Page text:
Dignity is not about SIA buying and sending cooking pots to Africa. It’s about helping a family build steady income through their own business. Then it’s their own hard work that foster their hope in the future.

Last summer, I saw the bright glow of self-respect in the faces of the Small Business Fund members. They were all so proud of how far they’d come – the pots they could buy on their own, the medical care they could afford. They wanted to show me that they were the means of their success. To prove that they were able to tap into and channel that power within that Del talked about. And with dignity I affirmed their success. I drank the tea they offered to me and admired the new chairs. In these exchanges we were each letting our own light shine, and giving the other person space to shine too!

Called to action – now

Called to action – now

Yesterday, Boyd and I took our lunch break to read Martin Luther King Jr.’s Letter from a Birmingham Jail aloud to each other. Reading it in its entirety, rather than in a series of quotes, I was impressed by frequent references to God, Jesus, and Biblical figures. There are many deeply moving quotes from King about the arc of justice, about how we are all inter-connected, about expressing compassion to each other, about love and hatred. These are quotes that stem from and refer to the deep truths of his Christian faith without always mentioning his faith.

King’s letter quoted Amos and made more than a few references to Paul and the early Christians. He seemed to take courage from those first Christians who were radical in their faith and who didn’t settle for the status quo. Churches today, King lamented, were afraid to be labeled as “nonconformist” and were shying away from the important work of challenging injustice and structural prejudice. He asks: “Is organized religion too inextricably bound to the status quo to save our nation and the world?”

This letter is a call to action, now. Not to wait. Not to be afraid to be different or radical or uncomfortable. People of faith must be people who stand up for justice, for moral rights, for the inherent dignity of all people.

Some of the team in Manyamula Village in Malawi that is standing up for justice and hope in their community.

Some of the team in Manyamula Village in Malawi that is standing up for justice and hope in their community.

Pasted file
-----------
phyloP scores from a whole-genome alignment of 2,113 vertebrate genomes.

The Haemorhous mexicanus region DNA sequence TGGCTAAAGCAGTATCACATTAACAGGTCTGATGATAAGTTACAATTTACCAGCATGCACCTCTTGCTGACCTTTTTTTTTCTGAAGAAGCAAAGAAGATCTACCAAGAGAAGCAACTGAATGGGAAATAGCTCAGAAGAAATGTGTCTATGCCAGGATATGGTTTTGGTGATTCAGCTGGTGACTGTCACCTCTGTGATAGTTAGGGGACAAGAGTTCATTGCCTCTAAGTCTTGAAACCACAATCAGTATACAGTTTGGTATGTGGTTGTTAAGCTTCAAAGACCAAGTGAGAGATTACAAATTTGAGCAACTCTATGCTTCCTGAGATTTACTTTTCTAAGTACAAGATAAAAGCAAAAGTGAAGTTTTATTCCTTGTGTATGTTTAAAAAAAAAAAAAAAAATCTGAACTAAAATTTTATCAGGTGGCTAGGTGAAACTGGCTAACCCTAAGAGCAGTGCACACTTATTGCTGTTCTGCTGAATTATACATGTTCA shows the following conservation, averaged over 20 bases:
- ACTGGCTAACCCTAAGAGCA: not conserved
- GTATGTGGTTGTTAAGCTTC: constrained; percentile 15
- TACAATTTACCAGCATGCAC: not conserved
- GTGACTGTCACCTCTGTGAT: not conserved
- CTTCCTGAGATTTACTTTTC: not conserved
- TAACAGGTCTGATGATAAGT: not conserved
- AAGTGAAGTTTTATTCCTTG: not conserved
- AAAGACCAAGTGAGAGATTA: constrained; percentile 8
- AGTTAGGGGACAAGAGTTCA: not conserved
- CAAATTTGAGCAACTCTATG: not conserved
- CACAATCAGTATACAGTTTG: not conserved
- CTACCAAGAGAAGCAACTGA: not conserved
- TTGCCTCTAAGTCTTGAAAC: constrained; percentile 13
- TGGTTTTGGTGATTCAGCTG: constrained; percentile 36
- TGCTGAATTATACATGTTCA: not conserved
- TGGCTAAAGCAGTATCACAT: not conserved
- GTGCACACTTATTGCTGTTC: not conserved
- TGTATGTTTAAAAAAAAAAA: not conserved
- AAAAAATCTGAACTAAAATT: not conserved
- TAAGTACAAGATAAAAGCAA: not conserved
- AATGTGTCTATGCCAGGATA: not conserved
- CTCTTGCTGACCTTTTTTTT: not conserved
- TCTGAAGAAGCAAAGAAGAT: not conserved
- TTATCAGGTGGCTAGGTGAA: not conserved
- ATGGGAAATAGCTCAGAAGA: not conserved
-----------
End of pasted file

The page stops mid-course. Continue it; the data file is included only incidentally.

Spirit in Action is not just a “spirit” organization. It is also an “action” organization. We see light and value and hope and possibility in the poor, in people of distant communities. We see that organizations that do not allow people to be actors in their own future, in their own prosperity, perpetuate an unsettling hierarchy of those who are helpers and those who need help. Action is confronting people who make statements that lump all of Africa into a uniform culture, who distrust all people who are poor. I know that is my great privilege to serve others, to give and encourage so that they can realize their own dreams for a better future.

We may not be able to help everyone. But we are not waiting until we can to solve all problems before we serve one person. We are not waiting to be a perfect organization before we dive into action to co-create with God for a better world.

Thank you for joining me on this path, in this action, in this service, and in using the power of God for good.

I sign off my post today with the same words as Martin Luther King, Jr. used in his letter from the Birmingham jail:

Yours for the cause of Peace and [Sister/]Brotherhood,
Tanya

There is no “us”, there is no “them”

There is no you, there is no me. There’s only God that I can see.
There is no us, there is no them. There’s only God. Amen.
— “There’s only God” by Richard Burdick

A simple meditative chant. Yet it sparked in me, if just for a few moments, a sense of true connectedness with all the world. I paused to consider what this – no us and no them – could really mean for me and for the possibility of peace. I wrote:

If there is no us and no them, then I am completely equal to every other human being.

I am the same as the corporate executive,
we are both worthy of love.

I am the same as the Boko Haram member in Nigeria,
we are both worthy to be heard.

I am the same as the Liberian street kid,
we are both worthy of help.

I am the same as the Midwest meth addict,
we are both worthy of healing.

I am the same as the homeless man,
we are both worthy of a job.

I am the same as the evangelical,
we are both worthy to talk to God.

I am the same as the atheist,
we are both worthy of community.

I am the same as the Congolese,
we are both worthy of trust.

I am the same as every other individual,
we are each worthy to be.

SIA local coordinators from all over Africa sing together in Kenya

SIA local coordinators from all over Africa sing together in Kenya